Missouri Tigers defensive lineman Michael Sam (52) reacts after a play during the second half against the Oklahoma State Cowboys in the 2014 Cotton Bowl at AT&T Stadium in Arlington, Texas in this January 13, 2014 file photo. According to media reports, Sam announced publicly he was gay February 9, 2014, paving the way from him to perhaps be the NFL's first openly gay player. Mandatory Credit: Kevin Jairaj-USA TODAY Sports (UNITED STATES - Tags: SPORT FOOTBALL) (Kevin Jairaj/USA TODAY Sports)

University of Missouri defensive lineman Michael Sam's public declaration Sunday that he is gay is without question an act of leadership. It took the kind of courage, moxie and confidence that few 22-year-olds possess to discuss his sexual orientation just days before the NFL scouting combine. If Sam gets a job on a professional football team, he will become the first openly gay player to play in the NFL.

But to reach that milestone, Sam will depend on the leadership of many others. Not just a team owner or general manager willing to make a bet on hiring Sam, but a head coach with a strong enough grip on the team to manage the player dynamics, the media spotlight and the constant scrutiny such a hire is sure to bring.

As much as society might increasingly shrug off news about sexual orientation, the attitudes in the NFL haven't necessarily caught up with the times, which makes taking a bet on Sam a pioneering move. Some players still express reservations about having a gay teammate in the locker room. Some general managers say it will make players uncomfortable. And other team officials warn the league's culture just isn't ready for it. "To call somebody a [gay slur] is still so commonplace," one NFL personnel assistant told Sports Illustrated. "It'd chemically imbalance an NFL locker room and meeting room."

Still, it's not hard to see how many officials would be willing to look beyond those supposed risks. Sam is a great player, for one, even if some argue about his stats. As the SEC Co-Defensive Player of the Year in what is widely regarded as college football's toughest conference, Sam led the SEC in sacks and tackles for loss. Plus, he would offer any team extra publicity and the potential for great PR with an image as an open-minded, progressive franchise.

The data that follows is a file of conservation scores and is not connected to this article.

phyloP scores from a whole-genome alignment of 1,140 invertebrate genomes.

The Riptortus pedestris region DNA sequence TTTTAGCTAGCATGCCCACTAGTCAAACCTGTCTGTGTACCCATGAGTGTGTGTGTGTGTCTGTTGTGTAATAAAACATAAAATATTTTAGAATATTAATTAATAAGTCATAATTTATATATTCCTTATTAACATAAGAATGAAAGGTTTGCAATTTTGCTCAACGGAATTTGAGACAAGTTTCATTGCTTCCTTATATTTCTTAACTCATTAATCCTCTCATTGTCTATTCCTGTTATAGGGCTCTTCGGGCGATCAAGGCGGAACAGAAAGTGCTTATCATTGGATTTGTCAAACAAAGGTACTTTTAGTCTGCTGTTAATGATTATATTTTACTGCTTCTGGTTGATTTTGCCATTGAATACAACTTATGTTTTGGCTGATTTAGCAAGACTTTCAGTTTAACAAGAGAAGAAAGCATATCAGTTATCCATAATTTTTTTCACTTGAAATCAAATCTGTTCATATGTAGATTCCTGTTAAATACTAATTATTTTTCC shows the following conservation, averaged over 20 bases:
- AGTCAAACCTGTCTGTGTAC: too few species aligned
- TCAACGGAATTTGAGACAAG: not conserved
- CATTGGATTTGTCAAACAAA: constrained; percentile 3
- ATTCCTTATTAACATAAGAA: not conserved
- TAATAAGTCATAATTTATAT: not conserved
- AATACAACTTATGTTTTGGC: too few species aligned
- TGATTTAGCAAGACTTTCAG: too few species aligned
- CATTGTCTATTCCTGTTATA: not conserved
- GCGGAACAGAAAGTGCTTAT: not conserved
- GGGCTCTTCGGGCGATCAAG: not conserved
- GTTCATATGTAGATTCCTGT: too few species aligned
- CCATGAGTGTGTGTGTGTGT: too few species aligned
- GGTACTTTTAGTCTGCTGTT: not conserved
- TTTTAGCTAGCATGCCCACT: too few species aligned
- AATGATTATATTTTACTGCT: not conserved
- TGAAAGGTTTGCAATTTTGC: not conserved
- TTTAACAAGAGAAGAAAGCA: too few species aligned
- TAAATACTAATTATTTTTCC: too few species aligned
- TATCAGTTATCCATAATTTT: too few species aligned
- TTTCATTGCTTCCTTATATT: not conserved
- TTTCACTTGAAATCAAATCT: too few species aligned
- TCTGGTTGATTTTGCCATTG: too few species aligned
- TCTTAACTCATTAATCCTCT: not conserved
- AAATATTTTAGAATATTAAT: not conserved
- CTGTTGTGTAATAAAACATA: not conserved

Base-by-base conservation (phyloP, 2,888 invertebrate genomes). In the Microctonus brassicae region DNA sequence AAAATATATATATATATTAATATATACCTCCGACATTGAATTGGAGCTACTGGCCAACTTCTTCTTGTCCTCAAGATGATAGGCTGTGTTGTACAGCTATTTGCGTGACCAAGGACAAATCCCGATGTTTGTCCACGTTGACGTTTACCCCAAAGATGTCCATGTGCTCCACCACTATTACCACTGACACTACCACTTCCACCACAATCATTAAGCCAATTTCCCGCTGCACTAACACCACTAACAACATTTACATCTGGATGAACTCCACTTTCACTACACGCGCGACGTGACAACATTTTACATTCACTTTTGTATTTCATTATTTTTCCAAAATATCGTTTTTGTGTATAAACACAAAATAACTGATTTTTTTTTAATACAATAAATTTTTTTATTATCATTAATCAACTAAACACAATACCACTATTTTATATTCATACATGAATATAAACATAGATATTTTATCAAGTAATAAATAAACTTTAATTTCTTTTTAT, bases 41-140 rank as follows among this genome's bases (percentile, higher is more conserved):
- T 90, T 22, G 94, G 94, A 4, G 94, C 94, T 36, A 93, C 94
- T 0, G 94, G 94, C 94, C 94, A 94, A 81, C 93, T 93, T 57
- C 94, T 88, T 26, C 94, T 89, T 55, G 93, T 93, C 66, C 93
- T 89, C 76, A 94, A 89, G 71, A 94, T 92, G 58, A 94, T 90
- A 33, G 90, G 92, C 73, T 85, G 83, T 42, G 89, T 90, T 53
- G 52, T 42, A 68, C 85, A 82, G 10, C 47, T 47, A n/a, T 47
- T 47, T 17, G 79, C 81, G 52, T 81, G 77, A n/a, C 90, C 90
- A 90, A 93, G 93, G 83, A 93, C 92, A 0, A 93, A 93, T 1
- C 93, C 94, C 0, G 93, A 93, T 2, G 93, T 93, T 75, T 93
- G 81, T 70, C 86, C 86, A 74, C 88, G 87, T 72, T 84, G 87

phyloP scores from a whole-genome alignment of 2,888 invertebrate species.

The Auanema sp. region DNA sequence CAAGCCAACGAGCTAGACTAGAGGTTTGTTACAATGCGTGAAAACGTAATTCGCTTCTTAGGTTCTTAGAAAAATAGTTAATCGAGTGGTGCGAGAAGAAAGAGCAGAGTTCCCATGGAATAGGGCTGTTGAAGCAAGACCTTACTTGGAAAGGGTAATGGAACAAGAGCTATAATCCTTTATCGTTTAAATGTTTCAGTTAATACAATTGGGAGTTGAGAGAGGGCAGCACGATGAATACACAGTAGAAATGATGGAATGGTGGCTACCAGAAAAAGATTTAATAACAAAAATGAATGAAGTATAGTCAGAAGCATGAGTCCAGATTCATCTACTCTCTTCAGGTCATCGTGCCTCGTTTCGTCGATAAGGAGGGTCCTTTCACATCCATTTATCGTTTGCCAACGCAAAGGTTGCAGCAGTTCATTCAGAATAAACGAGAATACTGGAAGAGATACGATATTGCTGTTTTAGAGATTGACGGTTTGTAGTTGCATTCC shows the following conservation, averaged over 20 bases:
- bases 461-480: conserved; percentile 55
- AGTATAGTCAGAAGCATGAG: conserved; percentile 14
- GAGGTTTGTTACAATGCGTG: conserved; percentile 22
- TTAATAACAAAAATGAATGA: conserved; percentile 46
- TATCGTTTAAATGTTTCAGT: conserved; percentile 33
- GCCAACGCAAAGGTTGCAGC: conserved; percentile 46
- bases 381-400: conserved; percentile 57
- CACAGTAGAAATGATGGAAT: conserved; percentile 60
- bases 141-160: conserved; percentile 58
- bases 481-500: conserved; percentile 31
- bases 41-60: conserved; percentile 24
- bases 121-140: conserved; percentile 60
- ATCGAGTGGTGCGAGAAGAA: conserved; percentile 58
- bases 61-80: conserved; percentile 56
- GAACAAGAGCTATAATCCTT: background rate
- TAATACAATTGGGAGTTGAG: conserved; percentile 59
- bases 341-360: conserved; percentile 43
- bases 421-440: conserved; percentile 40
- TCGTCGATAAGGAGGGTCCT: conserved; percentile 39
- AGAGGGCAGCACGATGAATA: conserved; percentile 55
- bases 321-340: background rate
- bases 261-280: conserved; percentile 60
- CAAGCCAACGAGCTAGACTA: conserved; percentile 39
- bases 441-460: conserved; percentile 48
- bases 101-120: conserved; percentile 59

But whoever hires Sam will also inherit a media circus and a team dynamic that is constantly under the klieg lights. Managing that will take a strong leader who has the unquestioned respect of the team's players. One general manager interviewed by MMQB.com's Peter King perhaps said it best: "I could see [New England Patriots head coach Bill] Belichick say, ‘This is the way it is. There’s no story.’ And guys would just accept him. There’d be no choice. But without that strong leadership, I could see it being divisive."

It will take a coaching and front-office staff willing to say no. The media attention will be relentless, and finding a way to protect Sam, a rookie — as well as the locker room and the coaching staff — from all the distraction will be a colossal task. Whatever feel-good or image-building benefit Sam's story may have for the franchise, the potential for it to become a problem is much, much higher.

Finally, it will also take a leader with an acute awareness of the maturity of his team and their ability to embrace differences. The overall team may seem ready to accept an openly gay player, but just a couple of strong personalities within the locker room could upend Sam's chances for success if there aren't strong leaders among the players who support him. Drafting Michael Sam is one thing. Being able to make such a trailblazing figure successful is quite another.

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